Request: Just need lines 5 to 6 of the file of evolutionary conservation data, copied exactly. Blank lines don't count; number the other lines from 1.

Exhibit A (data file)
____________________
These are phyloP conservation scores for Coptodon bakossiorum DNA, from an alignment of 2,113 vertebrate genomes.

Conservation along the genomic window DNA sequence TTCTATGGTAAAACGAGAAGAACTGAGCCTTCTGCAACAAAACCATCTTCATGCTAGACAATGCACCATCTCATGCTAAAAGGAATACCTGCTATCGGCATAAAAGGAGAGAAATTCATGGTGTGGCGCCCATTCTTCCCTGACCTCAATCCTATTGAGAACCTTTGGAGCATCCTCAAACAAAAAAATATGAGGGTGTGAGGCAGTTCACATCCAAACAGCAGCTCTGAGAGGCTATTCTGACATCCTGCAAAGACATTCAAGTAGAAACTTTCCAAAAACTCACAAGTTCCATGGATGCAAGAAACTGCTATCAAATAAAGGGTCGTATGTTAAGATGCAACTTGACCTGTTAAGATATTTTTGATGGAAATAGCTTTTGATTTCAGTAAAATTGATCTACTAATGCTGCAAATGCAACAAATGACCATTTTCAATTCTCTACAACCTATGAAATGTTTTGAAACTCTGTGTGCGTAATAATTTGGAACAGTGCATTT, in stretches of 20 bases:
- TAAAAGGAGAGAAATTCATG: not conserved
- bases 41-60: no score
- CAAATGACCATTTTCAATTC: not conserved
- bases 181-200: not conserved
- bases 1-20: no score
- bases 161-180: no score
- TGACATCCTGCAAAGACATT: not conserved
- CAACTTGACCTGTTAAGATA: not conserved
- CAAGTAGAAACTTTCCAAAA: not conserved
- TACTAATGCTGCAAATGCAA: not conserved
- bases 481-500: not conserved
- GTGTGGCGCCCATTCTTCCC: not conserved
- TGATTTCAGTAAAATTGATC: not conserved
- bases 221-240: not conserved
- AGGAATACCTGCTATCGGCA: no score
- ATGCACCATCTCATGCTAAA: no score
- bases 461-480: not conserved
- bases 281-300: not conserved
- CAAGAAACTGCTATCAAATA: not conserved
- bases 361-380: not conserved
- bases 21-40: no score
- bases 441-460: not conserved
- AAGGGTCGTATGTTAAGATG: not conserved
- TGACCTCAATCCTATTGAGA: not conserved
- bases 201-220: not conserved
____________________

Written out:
- CAAATGACCATTTTCAATTC: not conserved
- bases 181-200: not conserved